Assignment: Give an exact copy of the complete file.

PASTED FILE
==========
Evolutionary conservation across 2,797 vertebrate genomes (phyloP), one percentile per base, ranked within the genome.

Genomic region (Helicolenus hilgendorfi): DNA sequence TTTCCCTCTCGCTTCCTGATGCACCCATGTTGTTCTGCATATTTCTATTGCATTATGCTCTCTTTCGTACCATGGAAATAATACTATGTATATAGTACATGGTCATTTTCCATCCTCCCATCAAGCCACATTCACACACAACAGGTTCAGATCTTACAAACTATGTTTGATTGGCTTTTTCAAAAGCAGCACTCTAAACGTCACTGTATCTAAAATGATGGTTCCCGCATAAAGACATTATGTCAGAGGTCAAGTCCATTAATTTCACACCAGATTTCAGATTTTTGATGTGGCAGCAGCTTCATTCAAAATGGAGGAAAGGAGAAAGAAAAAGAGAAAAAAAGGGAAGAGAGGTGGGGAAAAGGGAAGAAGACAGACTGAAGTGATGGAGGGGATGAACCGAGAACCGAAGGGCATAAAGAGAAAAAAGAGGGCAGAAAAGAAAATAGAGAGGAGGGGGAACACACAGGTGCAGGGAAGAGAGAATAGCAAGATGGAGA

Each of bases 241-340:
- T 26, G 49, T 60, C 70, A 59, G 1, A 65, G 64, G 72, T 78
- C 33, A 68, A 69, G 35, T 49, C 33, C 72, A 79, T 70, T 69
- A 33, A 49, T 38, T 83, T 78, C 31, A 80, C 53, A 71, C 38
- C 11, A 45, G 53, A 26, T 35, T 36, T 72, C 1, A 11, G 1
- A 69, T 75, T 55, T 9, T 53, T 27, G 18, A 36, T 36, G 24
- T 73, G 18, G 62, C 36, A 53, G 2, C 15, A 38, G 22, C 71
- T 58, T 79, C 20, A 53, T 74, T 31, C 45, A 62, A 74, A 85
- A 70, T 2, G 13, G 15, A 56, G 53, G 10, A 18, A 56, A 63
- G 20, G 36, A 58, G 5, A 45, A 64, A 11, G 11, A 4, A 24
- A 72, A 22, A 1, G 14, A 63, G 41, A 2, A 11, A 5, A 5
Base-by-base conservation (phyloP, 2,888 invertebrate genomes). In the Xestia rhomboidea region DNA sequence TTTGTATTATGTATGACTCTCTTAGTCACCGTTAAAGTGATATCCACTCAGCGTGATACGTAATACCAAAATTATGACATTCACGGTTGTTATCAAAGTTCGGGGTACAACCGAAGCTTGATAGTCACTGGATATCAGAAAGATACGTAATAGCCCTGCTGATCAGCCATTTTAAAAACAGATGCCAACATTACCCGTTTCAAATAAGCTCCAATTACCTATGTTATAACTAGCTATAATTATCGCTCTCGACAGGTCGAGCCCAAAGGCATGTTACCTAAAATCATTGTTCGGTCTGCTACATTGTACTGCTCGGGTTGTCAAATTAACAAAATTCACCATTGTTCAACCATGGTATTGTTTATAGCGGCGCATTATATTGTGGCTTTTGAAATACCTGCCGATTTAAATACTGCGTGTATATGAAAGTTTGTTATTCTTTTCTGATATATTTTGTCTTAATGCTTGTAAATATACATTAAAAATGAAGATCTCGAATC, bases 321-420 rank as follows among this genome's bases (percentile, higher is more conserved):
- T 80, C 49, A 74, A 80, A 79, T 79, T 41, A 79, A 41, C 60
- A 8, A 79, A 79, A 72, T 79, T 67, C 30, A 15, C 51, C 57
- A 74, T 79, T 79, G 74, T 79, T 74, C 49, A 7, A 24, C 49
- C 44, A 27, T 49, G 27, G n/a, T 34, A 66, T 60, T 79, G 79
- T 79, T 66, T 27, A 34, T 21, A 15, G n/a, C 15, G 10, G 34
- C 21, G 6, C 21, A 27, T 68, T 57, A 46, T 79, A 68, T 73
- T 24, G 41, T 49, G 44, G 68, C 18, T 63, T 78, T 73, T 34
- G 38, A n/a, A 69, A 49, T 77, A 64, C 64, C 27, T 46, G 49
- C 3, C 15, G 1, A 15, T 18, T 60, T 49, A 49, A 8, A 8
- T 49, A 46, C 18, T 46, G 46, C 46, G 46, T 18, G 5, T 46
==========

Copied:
Evolutionary conservation across 2,797 vertebrate genomes (phyloP), one percentile per base, ranked within the genome.

Genomic region (Helicolenus hilgendorfi): DNA sequence TTTCCCTCTCGCTTCCTGATGCACCCATGTTGTTCTGCATATTTCTATTGCATTATGCTCTCTTTCGTACCATGGAAATAATACTATGTATATAGTACATGGTCATTTTCCATCCTCCCATCAAGCCACATTCACACACAACAGGTTCAGATCTTACAAACTATGTTTGATTGGCTTTTTCAAAAGCAGCACTCTAAACGTCACTGTATCTAAAATGATGGTTCCCGCATAAAGACATTATGTCAGAGGTCAAGTCCATTAATTTCACACCAGATTTCAGATTTTTGATGTGGCAGCAGCTTCATTCAAAATGGAGGAAAGGAGAAAGAAAAAGAGAAAAAAAGGGAAGAGAGGTGGGGAAAAGGGAAGAAGACAGACTGAAGTGATGGAGGGGATGAACCGAGAACCGAAGGGCATAAAGAGAAAAAAGAGGGCAGAAAAGAAAATAGAGAGGAGGGGGAACACACAGGTGCAGGGAAGAGAGAATAGCAAGATGGAGA

Each of bases 241-340:
- T 26, G 49, T 60, C 70, A 59, G 1, A 65, G 64, G 72, T 78
- C 33, A 68, A 69, G 35, T 49, C 33, C 72, A 79, T 70, T 69
- A 33, A 49, T 38, T 83, T 78, C 31, A 80, C 53, A 71, C 38
- C 11, A 45, G 53, A 26, T 35, T 36, T 72, C 1, A 11, G 1
- A 69, T 75, T 55, T 9, T 53, T 27, G 18, A 36, T 36, G 24
- T 73, G 18, G 62, C 36, A 53, G 2, C 15, A 38, G 22, C 71
- T 58, T 79, C 20, A 53, T 74, T 31, C 45, A 62, A 74, A 85
- A 70, T 2, G 13, G 15, A 56, G 53, G 10, A 18, A 56, A 63
- G 20, G 36, A 58, G 5, A 45, A 64, A 11, G 11, A 4, A 24
- A 72, A 22, A 1, G 14, A 63, G 41, A 2, A 11, A 5, A 5
Base-by-base conservation (phyloP, 2,888 invertebrate genomes). In the Xestia rhomboidea region DNA sequence TTTGTATTATGTATGACTCTCTTAGTCACCGTTAAAGTGATATCCACTCAGCGTGATACGTAATACCAAAATTATGACATTCACGGTTGTTATCAAAGTTCGGGGTACAACCGAAGCTTGATAGTCACTGGATATCAGAAAGATACGTAATAGCCCTGCTGATCAGCCATTTTAAAAACAGATGCCAACATTACCCGTTTCAAATAAGCTCCAATTACCTATGTTATAACTAGCTATAATTATCGCTCTCGACAGGTCGAGCCCAAAGGCATGTTACCTAAAATCATTGTTCGGTCTGCTACATTGTACTGCTCGGGTTGTCAAATTAACAAAATTCACCATTGTTCAACCATGGTATTGTTTATAGCGGCGCATTATATTGTGGCTTTTGAAATACCTGCCGATTTAAATACTGCGTGTATATGAAAGTTTGTTATTCTTTTCTGATATATTTTGTCTTAATGCTTGTAAATATACATTAAAAATGAAGATCTCGAATC, bases 321-420 rank as follows among this genome's bases (percentile, higher is more conserved):
- T 80, C 49, A 74, A 80, A 79, T 79, T 41, A 79, A 41, C 60
- A 8, A 79, A 79, A 72, T 79, T 67, C 30, A 15, C 51, C 57
- A 74, T 79, T 79, G 74, T 79, T 74, C 49, A 7, A 24, C 49
- C 44, A 27, T 49, G 27, G n/a, T 34, A 66, T 60, T 79, G 79
- T 79, T 66, T 27, A 34, T 21, A 15, G n/a, C 15, G 10, G 34
- C 21, G 6, C 21, A 27, T 68, T 57, A 46, T 79, A 68, T 73
- T 24, G 41, T 49, G 44, G 68, C 18, T 63, T 78, T 73, T 34
- G 38, A n/a, A 69, A 49, T 77, A 64, C 64, C 27, T 46, G 49
- C 3, C 15, G 1, A 15, T 18, T 60, T 49, A 49, A 8, A 8
- T 49, A 46, C 18, T 46, G 46, C 46, G 46, T 18, G 5, T 46